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Analysis | The Warren Buffett way to profit from the energy crisis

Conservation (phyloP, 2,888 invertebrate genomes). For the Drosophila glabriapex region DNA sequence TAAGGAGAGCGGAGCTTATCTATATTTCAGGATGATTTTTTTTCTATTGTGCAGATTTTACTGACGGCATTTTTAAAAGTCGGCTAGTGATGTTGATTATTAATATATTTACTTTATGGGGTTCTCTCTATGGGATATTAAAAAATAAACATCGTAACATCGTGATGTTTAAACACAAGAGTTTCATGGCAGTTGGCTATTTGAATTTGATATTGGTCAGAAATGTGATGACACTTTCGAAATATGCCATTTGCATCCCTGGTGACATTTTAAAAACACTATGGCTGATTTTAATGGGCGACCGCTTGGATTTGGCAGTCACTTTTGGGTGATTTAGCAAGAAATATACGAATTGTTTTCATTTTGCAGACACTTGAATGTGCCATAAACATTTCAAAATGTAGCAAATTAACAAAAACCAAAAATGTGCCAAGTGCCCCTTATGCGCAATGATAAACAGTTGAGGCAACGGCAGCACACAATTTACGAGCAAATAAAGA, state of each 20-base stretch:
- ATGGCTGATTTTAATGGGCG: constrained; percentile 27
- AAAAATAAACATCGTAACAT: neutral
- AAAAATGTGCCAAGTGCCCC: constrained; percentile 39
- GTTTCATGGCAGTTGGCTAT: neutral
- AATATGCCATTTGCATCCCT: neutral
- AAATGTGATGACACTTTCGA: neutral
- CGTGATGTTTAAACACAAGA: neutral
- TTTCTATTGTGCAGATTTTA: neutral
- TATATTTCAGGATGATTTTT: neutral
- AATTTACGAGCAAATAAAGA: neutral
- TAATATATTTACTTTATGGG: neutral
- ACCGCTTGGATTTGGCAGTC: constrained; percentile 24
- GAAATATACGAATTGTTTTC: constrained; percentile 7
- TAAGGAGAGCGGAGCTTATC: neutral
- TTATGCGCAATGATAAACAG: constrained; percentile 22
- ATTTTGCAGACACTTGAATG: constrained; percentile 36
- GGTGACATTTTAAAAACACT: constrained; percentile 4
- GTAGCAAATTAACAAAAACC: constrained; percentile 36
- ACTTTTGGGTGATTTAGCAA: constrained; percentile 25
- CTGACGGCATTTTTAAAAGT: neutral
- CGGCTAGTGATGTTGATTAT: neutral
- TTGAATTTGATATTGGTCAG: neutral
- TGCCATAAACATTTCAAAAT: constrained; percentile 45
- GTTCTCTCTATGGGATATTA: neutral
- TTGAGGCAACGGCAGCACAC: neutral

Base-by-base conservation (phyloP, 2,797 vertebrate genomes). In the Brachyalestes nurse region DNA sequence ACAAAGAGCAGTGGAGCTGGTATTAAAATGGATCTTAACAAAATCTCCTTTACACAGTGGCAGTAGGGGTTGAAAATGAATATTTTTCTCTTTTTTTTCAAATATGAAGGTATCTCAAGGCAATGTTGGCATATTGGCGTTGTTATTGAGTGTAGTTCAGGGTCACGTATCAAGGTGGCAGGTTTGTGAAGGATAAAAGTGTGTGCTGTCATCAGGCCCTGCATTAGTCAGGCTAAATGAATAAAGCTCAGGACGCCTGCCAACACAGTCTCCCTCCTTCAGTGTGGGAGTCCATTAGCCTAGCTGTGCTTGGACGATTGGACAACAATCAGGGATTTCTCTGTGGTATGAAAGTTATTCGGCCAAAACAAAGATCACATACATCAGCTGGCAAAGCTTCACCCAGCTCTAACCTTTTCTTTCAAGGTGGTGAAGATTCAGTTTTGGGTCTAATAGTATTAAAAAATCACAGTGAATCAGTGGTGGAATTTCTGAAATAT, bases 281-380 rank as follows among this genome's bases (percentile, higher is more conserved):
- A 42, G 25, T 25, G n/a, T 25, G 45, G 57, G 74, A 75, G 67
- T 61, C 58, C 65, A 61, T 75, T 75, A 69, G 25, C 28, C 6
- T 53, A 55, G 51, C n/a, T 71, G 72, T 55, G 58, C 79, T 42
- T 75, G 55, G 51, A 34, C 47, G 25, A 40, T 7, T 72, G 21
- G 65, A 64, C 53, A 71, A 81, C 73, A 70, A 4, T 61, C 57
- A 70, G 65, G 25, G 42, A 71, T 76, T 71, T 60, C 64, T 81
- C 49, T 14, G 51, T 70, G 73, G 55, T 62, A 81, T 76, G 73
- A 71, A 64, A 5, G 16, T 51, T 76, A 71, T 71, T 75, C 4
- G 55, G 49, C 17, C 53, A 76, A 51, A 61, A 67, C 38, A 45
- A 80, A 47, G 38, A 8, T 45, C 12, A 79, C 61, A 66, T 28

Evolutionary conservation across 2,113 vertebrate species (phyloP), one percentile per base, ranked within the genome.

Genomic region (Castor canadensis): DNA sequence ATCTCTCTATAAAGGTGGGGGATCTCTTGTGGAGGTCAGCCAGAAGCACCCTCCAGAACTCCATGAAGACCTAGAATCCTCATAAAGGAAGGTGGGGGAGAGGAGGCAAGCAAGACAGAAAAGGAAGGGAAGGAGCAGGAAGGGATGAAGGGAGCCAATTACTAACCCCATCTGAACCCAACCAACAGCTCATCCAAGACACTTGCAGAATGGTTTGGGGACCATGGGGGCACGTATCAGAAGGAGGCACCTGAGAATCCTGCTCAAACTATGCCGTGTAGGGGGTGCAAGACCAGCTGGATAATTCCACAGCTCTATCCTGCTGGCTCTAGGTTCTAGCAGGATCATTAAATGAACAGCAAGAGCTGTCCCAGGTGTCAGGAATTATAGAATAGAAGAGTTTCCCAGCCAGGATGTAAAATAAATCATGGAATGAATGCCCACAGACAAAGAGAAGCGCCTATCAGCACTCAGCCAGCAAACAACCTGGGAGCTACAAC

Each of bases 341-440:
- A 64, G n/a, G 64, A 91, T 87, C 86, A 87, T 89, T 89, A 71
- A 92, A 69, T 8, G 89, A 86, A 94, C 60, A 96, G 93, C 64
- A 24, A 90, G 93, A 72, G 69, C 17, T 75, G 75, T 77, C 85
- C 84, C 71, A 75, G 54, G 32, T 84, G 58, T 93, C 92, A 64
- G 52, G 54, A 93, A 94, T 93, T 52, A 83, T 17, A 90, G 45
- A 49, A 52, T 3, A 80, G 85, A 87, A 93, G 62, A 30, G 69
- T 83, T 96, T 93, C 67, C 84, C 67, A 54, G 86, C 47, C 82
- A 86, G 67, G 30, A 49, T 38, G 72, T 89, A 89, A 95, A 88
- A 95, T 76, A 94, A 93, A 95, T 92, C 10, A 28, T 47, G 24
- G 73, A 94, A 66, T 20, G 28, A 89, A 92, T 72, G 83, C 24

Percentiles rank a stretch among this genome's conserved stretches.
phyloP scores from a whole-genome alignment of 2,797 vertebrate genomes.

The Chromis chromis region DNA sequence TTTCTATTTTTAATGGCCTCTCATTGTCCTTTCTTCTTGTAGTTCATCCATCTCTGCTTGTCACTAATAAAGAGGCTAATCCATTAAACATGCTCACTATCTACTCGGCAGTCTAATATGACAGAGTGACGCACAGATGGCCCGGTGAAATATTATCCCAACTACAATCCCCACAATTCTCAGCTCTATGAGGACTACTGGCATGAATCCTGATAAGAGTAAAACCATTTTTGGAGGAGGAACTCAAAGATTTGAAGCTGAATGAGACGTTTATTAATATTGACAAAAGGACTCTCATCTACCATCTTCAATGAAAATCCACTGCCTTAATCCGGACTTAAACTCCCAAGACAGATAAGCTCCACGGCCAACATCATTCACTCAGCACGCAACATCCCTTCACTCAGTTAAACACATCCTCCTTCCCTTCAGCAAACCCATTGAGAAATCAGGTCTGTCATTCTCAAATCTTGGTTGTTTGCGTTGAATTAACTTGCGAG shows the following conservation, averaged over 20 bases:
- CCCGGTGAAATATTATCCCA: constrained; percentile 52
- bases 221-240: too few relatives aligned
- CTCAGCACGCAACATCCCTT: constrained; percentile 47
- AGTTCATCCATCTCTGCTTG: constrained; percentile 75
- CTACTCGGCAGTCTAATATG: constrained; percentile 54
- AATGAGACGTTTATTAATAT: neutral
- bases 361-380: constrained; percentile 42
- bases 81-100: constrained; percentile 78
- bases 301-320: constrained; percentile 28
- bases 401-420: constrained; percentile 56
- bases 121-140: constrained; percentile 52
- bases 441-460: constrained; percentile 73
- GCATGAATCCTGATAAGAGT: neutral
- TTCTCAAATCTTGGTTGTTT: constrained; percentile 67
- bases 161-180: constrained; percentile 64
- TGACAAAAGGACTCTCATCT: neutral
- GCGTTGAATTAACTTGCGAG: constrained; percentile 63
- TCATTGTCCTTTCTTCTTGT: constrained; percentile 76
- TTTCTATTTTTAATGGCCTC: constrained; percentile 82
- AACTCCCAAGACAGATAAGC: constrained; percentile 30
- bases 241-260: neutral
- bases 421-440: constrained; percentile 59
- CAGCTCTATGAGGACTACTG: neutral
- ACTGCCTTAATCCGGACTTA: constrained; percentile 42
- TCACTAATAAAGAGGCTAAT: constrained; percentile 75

When the Deepwater Horizon drilling rig exploded in the Gulf of Mexico in 2010, causing the largest-ever oil spill in the US, all eyes were on BP Plc, the British company behind the drilling. But BP was not alone in the project. One of the partners was the Japanese Mitsui & Co., which had a 10% interest. Little known outside the natural resources industry, Mitsui is part of a group of five Japanese companies investing in energy and resource projects around the world. They are the trading arm of Japan Inc. with interests in everything from coal mines in Australia to oil fields in Oman and wheat silos in Canada. For years it has been a monotonous activity that received little attention. But now, thanks to a years-long period of skyrocketing commodity prices, Japanese traders are squeezing more money than ever from those projects and are among the biggest – albeit under-the-radar – winners of the 2022 inflation boom. Add the profits from buying and selling of raw materials is increasing, and net income is at a record level. The Japanese traders may be largely unknown, but one of their main investors – and beneficiaries – is quite prominent: Warren Buffett. The Oracle of Omaha is a two-year-old bet on the five companies — known collectively as the sogo shosha, or general trading companies — in gold, recently upping the ante by raising its stake in each. Today, Buffett is Mitsui’s third largest shareholder and a leading investor in his compatriots Mitsubishi Corp., Itochu Corp., Sumitomo Corp. and Marubeni Corp. resource projects, trade the resources they produce and use the money to slowly diversify. Berkshire Hathaway Inc., Buffett’s investment vehicle, first disclosed its investment in the sogo shosha in August 2020, with 5% stakes in each worth a total of $6 billion at the exchange rate of the day. Those positions are up more than 50%, even taking into account the depreciation of the yen against the dollar. Two months ago, Berkshire announced the purchase of more shares, bringing its stake to about 6.5%, or about $12 billion at current exchange rates.

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